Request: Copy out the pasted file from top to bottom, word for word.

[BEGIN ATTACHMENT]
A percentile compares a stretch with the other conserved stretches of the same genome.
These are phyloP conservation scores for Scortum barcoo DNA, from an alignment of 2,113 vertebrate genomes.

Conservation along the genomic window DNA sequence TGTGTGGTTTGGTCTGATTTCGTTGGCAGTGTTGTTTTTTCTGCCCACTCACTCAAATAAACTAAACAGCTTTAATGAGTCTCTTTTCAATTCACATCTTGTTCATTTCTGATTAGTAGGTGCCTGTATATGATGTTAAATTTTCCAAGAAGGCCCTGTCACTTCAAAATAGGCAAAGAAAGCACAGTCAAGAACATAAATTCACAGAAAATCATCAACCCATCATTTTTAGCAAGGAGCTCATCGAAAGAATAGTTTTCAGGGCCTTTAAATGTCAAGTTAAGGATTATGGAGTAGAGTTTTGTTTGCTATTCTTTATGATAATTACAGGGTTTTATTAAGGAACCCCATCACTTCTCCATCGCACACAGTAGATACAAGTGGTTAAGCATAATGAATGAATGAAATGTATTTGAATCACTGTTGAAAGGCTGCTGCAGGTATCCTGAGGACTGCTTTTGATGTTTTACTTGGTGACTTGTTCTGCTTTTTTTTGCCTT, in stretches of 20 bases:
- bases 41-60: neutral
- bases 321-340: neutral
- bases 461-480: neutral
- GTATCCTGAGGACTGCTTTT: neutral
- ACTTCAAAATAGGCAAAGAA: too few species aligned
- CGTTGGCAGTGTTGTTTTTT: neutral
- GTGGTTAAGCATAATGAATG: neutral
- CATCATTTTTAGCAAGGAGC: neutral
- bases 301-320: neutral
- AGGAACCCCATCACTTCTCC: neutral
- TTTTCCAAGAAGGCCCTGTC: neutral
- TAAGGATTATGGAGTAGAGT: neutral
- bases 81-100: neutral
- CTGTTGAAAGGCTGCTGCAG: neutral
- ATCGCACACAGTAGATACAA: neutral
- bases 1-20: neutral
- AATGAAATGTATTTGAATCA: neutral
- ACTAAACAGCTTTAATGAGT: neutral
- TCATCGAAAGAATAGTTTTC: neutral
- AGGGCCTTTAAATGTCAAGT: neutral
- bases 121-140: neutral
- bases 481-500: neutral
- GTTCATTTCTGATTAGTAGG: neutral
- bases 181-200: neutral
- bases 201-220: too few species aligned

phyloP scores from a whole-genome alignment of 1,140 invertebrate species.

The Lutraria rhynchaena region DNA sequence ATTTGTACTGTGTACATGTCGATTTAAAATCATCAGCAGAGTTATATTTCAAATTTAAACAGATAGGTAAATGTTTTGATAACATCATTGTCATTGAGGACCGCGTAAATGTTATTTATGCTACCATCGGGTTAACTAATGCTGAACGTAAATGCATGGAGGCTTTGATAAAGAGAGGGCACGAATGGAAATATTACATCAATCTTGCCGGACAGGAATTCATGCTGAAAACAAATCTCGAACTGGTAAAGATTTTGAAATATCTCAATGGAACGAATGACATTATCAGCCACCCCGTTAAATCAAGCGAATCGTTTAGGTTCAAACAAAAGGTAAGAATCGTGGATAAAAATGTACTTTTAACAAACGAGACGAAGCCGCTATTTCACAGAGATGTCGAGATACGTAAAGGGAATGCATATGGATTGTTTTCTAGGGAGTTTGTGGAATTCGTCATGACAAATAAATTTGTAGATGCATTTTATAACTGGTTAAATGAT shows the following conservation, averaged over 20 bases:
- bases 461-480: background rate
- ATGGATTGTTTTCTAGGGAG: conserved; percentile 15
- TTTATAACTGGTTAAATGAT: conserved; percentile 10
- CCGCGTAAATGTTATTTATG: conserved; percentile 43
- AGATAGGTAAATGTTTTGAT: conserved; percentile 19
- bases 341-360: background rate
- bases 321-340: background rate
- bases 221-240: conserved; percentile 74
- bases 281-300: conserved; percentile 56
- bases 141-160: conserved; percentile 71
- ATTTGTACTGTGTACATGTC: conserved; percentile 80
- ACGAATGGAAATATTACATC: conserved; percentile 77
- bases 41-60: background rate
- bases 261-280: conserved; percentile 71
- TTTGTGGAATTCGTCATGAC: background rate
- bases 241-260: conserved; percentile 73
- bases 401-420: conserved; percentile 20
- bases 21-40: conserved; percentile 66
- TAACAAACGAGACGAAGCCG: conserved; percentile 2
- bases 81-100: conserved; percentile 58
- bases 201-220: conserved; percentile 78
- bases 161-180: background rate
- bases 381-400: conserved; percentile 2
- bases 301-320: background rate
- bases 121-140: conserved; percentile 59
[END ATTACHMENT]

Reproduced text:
A percentile compares a stretch with the other conserved stretches of the same genome.
These are phyloP conservation scores for Scortum barcoo DNA, from an alignment of 2,113 vertebrate genomes.

Conservation along the genomic window DNA sequence TGTGTGGTTTGGTCTGATTTCGTTGGCAGTGTTGTTTTTTCTGCCCACTCACTCAAATAAACTAAACAGCTTTAATGAGTCTCTTTTCAATTCACATCTTGTTCATTTCTGATTAGTAGGTGCCTGTATATGATGTTAAATTTTCCAAGAAGGCCCTGTCACTTCAAAATAGGCAAAGAAAGCACAGTCAAGAACATAAATTCACAGAAAATCATCAACCCATCATTTTTAGCAAGGAGCTCATCGAAAGAATAGTTTTCAGGGCCTTTAAATGTCAAGTTAAGGATTATGGAGTAGAGTTTTGTTTGCTATTCTTTATGATAATTACAGGGTTTTATTAAGGAACCCCATCACTTCTCCATCGCACACAGTAGATACAAGTGGTTAAGCATAATGAATGAATGAAATGTATTTGAATCACTGTTGAAAGGCTGCTGCAGGTATCCTGAGGACTGCTTTTGATGTTTTACTTGGTGACTTGTTCTGCTTTTTTTTGCCTT, in stretches of 20 bases:
- bases 41-60: neutral
- bases 321-340: neutral
- bases 461-480: neutral
- GTATCCTGAGGACTGCTTTT: neutral
- ACTTCAAAATAGGCAAAGAA: too few species aligned
- CGTTGGCAGTGTTGTTTTTT: neutral
- GTGGTTAAGCATAATGAATG: neutral
- CATCATTTTTAGCAAGGAGC: neutral
- bases 301-320: neutral
- AGGAACCCCATCACTTCTCC: neutral
- TTTTCCAAGAAGGCCCTGTC: neutral
- TAAGGATTATGGAGTAGAGT: neutral
- bases 81-100: neutral
- CTGTTGAAAGGCTGCTGCAG: neutral
- ATCGCACACAGTAGATACAA: neutral
- bases 1-20: neutral
- AATGAAATGTATTTGAATCA: neutral
- ACTAAACAGCTTTAATGAGT: neutral
- TCATCGAAAGAATAGTTTTC: neutral
- AGGGCCTTTAAATGTCAAGT: neutral
- bases 121-140: neutral
- bases 481-500: neutral
- GTTCATTTCTGATTAGTAGG: neutral
- bases 181-200: neutral
- bases 201-220: too few species aligned

phyloP scores from a whole-genome alignment of 1,140 invertebrate species.

The Lutraria rhynchaena region DNA sequence ATTTGTACTGTGTACATGTCGATTTAAAATCATCAGCAGAGTTATATTTCAAATTTAAACAGATAGGTAAATGTTTTGATAACATCATTGTCATTGAGGACCGCGTAAATGTTATTTATGCTACCATCGGGTTAACTAATGCTGAACGTAAATGCATGGAGGCTTTGATAAAGAGAGGGCACGAATGGAAATATTACATCAATCTTGCCGGACAGGAATTCATGCTGAAAACAAATCTCGAACTGGTAAAGATTTTGAAATATCTCAATGGAACGAATGACATTATCAGCCACCCCGTTAAATCAAGCGAATCGTTTAGGTTCAAACAAAAGGTAAGAATCGTGGATAAAAATGTACTTTTAACAAACGAGACGAAGCCGCTATTTCACAGAGATGTCGAGATACGTAAAGGGAATGCATATGGATTGTTTTCTAGGGAGTTTGTGGAATTCGTCATGACAAATAAATTTGTAGATGCATTTTATAACTGGTTAAATGAT shows the following conservation, averaged over 20 bases:
- bases 461-480: background rate
- ATGGATTGTTTTCTAGGGAG: conserved; percentile 15
- TTTATAACTGGTTAAATGAT: conserved; percentile 10
- CCGCGTAAATGTTATTTATG: conserved; percentile 43
- AGATAGGTAAATGTTTTGAT: conserved; percentile 19
- bases 341-360: background rate
- bases 321-340: background rate
- bases 221-240: conserved; percentile 74
- bases 281-300: conserved; percentile 56
- bases 141-160: conserved; percentile 71
- ATTTGTACTGTGTACATGTC: conserved; percentile 80
- ACGAATGGAAATATTACATC: conserved; percentile 77
- bases 41-60: background rate
- bases 261-280: conserved; percentile 71
- TTTGTGGAATTCGTCATGAC: background rate
- bases 241-260: conserved; percentile 73
- bases 401-420: conserved; percentile 20
- bases 21-40: conserved; percentile 66
- TAACAAACGAGACGAAGCCG: conserved; percentile 2
- bases 81-100: conserved; percentile 58
- bases 201-220: conserved; percentile 78
- bases 161-180: background rate
- bases 381-400: conserved; percentile 2
- bases 301-320: background rate
- bases 121-140: conserved; percentile 59